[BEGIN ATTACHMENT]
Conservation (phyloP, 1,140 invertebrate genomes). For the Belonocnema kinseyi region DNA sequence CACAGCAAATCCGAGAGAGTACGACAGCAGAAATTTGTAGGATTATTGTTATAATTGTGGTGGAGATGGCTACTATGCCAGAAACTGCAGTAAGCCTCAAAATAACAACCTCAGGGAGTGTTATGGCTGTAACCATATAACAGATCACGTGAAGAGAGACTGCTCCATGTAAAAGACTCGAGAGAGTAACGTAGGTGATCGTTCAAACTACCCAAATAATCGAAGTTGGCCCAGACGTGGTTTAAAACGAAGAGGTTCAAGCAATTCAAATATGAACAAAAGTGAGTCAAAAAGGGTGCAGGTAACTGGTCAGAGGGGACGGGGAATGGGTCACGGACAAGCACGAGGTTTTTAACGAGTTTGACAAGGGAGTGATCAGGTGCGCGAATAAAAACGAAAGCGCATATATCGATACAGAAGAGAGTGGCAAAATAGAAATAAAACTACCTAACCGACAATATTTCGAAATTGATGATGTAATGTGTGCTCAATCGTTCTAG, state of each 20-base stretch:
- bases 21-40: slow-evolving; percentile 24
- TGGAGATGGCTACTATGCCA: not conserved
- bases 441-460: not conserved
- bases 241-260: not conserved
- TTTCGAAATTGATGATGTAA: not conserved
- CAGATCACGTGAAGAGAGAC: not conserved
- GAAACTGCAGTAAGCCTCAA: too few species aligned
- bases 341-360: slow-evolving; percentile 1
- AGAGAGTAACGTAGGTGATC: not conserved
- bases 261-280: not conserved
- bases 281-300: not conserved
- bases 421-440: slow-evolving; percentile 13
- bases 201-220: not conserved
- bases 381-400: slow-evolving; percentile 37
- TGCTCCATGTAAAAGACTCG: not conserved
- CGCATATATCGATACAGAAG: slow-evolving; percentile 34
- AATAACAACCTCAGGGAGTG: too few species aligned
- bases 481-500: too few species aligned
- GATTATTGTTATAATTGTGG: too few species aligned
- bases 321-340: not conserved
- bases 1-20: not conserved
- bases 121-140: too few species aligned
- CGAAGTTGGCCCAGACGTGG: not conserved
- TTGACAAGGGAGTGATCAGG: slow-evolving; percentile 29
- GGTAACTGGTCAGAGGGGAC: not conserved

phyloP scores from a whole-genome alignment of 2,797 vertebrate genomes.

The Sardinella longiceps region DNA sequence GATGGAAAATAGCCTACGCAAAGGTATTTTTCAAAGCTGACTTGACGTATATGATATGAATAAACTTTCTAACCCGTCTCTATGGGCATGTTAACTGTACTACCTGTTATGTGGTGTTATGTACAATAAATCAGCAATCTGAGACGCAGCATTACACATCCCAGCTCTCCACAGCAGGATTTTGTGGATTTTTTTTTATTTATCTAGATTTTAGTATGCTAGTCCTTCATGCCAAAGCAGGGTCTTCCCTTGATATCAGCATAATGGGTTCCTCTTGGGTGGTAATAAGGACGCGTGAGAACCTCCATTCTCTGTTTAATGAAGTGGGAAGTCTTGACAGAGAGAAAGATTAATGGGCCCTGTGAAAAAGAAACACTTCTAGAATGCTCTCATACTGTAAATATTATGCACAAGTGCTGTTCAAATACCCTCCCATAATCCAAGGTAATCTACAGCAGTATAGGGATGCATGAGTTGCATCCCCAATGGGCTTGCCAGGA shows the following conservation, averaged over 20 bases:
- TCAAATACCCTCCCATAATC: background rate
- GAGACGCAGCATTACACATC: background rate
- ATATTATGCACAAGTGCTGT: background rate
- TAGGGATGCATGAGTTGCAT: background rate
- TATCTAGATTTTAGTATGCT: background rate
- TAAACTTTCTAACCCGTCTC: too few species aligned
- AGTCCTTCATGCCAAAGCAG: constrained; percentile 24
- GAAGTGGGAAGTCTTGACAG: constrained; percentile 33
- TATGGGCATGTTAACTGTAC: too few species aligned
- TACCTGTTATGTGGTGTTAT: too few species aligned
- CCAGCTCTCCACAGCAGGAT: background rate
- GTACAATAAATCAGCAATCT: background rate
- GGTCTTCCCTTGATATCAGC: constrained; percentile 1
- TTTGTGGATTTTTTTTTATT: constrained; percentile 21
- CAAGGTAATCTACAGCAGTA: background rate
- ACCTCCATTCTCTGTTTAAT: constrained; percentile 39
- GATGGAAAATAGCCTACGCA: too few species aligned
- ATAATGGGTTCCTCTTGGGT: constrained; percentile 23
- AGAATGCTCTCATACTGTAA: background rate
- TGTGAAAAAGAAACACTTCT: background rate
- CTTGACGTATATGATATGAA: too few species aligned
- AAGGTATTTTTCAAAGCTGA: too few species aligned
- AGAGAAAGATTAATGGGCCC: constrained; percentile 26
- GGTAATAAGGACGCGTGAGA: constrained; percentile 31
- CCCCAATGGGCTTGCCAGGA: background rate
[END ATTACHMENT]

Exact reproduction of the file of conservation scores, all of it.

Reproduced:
Conservation (phyloP, 1,140 invertebrate genomes). For the Belonocnema kinseyi region DNA sequence CACAGCAAATCCGAGAGAGTACGACAGCAGAAATTTGTAGGATTATTGTTATAATTGTGGTGGAGATGGCTACTATGCCAGAAACTGCAGTAAGCCTCAAAATAACAACCTCAGGGAGTGTTATGGCTGTAACCATATAACAGATCACGTGAAGAGAGACTGCTCCATGTAAAAGACTCGAGAGAGTAACGTAGGTGATCGTTCAAACTACCCAAATAATCGAAGTTGGCCCAGACGTGGTTTAAAACGAAGAGGTTCAAGCAATTCAAATATGAACAAAAGTGAGTCAAAAAGGGTGCAGGTAACTGGTCAGAGGGGACGGGGAATGGGTCACGGACAAGCACGAGGTTTTTAACGAGTTTGACAAGGGAGTGATCAGGTGCGCGAATAAAAACGAAAGCGCATATATCGATACAGAAGAGAGTGGCAAAATAGAAATAAAACTACCTAACCGACAATATTTCGAAATTGATGATGTAATGTGTGCTCAATCGTTCTAG, state of each 20-base stretch:
- bases 21-40: slow-evolving; percentile 24
- TGGAGATGGCTACTATGCCA: not conserved
- bases 441-460: not conserved
- bases 241-260: not conserved
- TTTCGAAATTGATGATGTAA: not conserved
- CAGATCACGTGAAGAGAGAC: not conserved
- GAAACTGCAGTAAGCCTCAA: too few species aligned
- bases 341-360: slow-evolving; percentile 1
- AGAGAGTAACGTAGGTGATC: not conserved
- bases 261-280: not conserved
- bases 281-300: not conserved
- bases 421-440: slow-evolving; percentile 13
- bases 201-220: not conserved
- bases 381-400: slow-evolving; percentile 37
- TGCTCCATGTAAAAGACTCG: not conserved
- CGCATATATCGATACAGAAG: slow-evolving; percentile 34
- AATAACAACCTCAGGGAGTG: too few species aligned
- bases 481-500: too few species aligned
- GATTATTGTTATAATTGTGG: too few species aligned
- bases 321-340: not conserved
- bases 1-20: not conserved
- bases 121-140: too few species aligned
- CGAAGTTGGCCCAGACGTGG: not conserved
- TTGACAAGGGAGTGATCAGG: slow-evolving; percentile 29
- GGTAACTGGTCAGAGGGGAC: not conserved

phyloP scores from a whole-genome alignment of 2,797 vertebrate genomes.

The Sardinella longiceps region DNA sequence GATGGAAAATAGCCTACGCAAAGGTATTTTTCAAAGCTGACTTGACGTATATGATATGAATAAACTTTCTAACCCGTCTCTATGGGCATGTTAACTGTACTACCTGTTATGTGGTGTTATGTACAATAAATCAGCAATCTGAGACGCAGCATTACACATCCCAGCTCTCCACAGCAGGATTTTGTGGATTTTTTTTTATTTATCTAGATTTTAGTATGCTAGTCCTTCATGCCAAAGCAGGGTCTTCCCTTGATATCAGCATAATGGGTTCCTCTTGGGTGGTAATAAGGACGCGTGAGAACCTCCATTCTCTGTTTAATGAAGTGGGAAGTCTTGACAGAGAGAAAGATTAATGGGCCCTGTGAAAAAGAAACACTTCTAGAATGCTCTCATACTGTAAATATTATGCACAAGTGCTGTTCAAATACCCTCCCATAATCCAAGGTAATCTACAGCAGTATAGGGATGCATGAGTTGCATCCCCAATGGGCTTGCCAGGA shows the following conservation, averaged over 20 bases:
- TCAAATACCCTCCCATAATC: background rate
- GAGACGCAGCATTACACATC: background rate
- ATATTATGCACAAGTGCTGT: background rate
- TAGGGATGCATGAGTTGCAT: background rate
- TATCTAGATTTTAGTATGCT: background rate
- TAAACTTTCTAACCCGTCTC: too few species aligned
- AGTCCTTCATGCCAAAGCAG: constrained; percentile 24
- GAAGTGGGAAGTCTTGACAG: constrained; percentile 33
- TATGGGCATGTTAACTGTAC: too few species aligned
- TACCTGTTATGTGGTGTTAT: too few species aligned
- CCAGCTCTCCACAGCAGGAT: background rate
- GTACAATAAATCAGCAATCT: background rate
- GGTCTTCCCTTGATATCAGC: constrained; percentile 1
- TTTGTGGATTTTTTTTTATT: constrained; percentile 21
- CAAGGTAATCTACAGCAGTA: background rate
- ACCTCCATTCTCTGTTTAAT: constrained; percentile 39
- GATGGAAAATAGCCTACGCA: too few species aligned
- ATAATGGGTTCCTCTTGGGT: constrained; percentile 23
- AGAATGCTCTCATACTGTAA: background rate
- TGTGAAAAAGAAACACTTCT: background rate
- CTTGACGTATATGATATGAA: too few species aligned
- AAGGTATTTTTCAAAGCTGA: too few species aligned
- AGAGAAAGATTAATGGGCCC: constrained; percentile 26
- GGTAATAAGGACGCGTGAGA: constrained; percentile 31
- CCCCAATGGGCTTGCCAGGA: background rate